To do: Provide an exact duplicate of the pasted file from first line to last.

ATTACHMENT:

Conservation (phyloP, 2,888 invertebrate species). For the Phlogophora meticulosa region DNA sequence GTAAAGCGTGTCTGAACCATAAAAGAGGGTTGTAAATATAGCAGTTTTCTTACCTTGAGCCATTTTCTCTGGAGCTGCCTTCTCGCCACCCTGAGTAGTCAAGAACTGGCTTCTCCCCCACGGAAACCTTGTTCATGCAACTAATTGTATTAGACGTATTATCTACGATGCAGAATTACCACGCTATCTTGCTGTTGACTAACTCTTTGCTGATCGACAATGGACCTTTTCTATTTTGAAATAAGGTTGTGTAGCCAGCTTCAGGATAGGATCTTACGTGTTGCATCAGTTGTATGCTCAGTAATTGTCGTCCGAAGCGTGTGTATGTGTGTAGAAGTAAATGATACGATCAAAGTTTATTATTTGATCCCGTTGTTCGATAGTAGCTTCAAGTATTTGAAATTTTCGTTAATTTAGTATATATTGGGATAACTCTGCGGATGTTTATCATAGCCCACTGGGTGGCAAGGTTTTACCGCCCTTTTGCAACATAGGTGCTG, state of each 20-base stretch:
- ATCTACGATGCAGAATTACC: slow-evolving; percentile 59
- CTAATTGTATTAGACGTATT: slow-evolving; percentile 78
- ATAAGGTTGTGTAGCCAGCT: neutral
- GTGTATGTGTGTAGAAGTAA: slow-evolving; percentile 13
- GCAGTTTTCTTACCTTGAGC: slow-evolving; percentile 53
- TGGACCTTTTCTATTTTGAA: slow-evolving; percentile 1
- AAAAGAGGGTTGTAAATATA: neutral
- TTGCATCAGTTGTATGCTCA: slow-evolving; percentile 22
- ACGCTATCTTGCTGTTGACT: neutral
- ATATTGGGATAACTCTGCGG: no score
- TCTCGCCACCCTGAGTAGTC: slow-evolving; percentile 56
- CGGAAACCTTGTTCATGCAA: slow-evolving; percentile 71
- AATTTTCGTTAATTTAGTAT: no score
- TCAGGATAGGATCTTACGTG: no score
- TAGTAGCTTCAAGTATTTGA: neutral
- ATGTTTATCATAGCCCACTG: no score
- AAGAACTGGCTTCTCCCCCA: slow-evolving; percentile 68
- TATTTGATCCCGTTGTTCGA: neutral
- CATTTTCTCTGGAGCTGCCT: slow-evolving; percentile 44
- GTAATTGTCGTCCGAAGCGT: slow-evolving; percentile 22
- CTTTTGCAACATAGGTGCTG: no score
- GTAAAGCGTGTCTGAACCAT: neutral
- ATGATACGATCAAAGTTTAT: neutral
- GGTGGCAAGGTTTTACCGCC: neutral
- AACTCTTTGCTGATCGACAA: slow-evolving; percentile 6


Conservation (phyloP, 2,888 invertebrate species). For the Phlogophora meticulosa region DNA sequence GTAAAGCGTGTCTGAACCATAAAAGAGGGTTGTAAATATAGCAGTTTTCTTACCTTGAGCCATTTTCTCTGGAGCTGCCTTCTCGCCACCCTGAGTAGTCAAGAACTGGCTTCTCCCCCACGGAAACCTTGTTCATGCAACTAATTGTATTAGACGTATTATCTACGATGCAGAATTACCACGCTATCTTGCTGTTGACTAACTCTTTGCTGATCGACAATGGACCTTTTCTATTTTGAAATAAGGTTGTGTAGCCAGCTTCAGGATAGGATCTTACGTGTTGCATCAGTTGTATGCTCAGTAATTGTCGTCCGAAGCGTGTGTATGTGTGTAGAAGTAAATGATACGATCAAAGTTTATTATTTGATCCCGTTGTTCGATAGTAGCTTCAAGTATTTGAAATTTTCGTTAATTTAGTATATATTGGGATAACTCTGCGGATGTTTATCATAGCCCACTGGGTGGCAAGGTTTTACCGCCCTTTTGCAACATAGGTGCTG, state of each 20-base stretch:
- ATCTACGATGCAGAATTACC: slow-evolving; percentile 59
- CTAATTGTATTAGACGTATT: slow-evolving; percentile 78
- ATAAGGTTGTGTAGCCAGCT: neutral
- GTGTATGTGTGTAGAAGTAA: slow-evolving; percentile 13
- GCAGTTTTCTTACCTTGAGC: slow-evolving; percentile 53
- TGGACCTTTTCTATTTTGAA: slow-evolving; percentile 1
- AAAAGAGGGTTGTAAATATA: neutral
- TTGCATCAGTTGTATGCTCA: slow-evolving; percentile 22
- ACGCTATCTTGCTGTTGACT: neutral
- ATATTGGGATAACTCTGCGG: no score
- TCTCGCCACCCTGAGTAGTC: slow-evolving; percentile 56
- CGGAAACCTTGTTCATGCAA: slow-evolving; percentile 71
- AATTTTCGTTAATTTAGTAT: no score
- TCAGGATAGGATCTTACGTG: no score
- TAGTAGCTTCAAGTATTTGA: neutral
- ATGTTTATCATAGCCCACTG: no score
- AAGAACTGGCTTCTCCCCCA: slow-evolving; percentile 68
- TATTTGATCCCGTTGTTCGA: neutral
- CATTTTCTCTGGAGCTGCCT: slow-evolving; percentile 44
- GTAATTGTCGTCCGAAGCGT: slow-evolving; percentile 22
- CTTTTGCAACATAGGTGCTG: no score
- GTAAAGCGTGTCTGAACCAT: neutral
- ATGATACGATCAAAGTTTAT: neutral
- GGTGGCAAGGTTTTACCGCC: neutral
- AACTCTTTGCTGATCGACAA: slow-evolving; percentile 6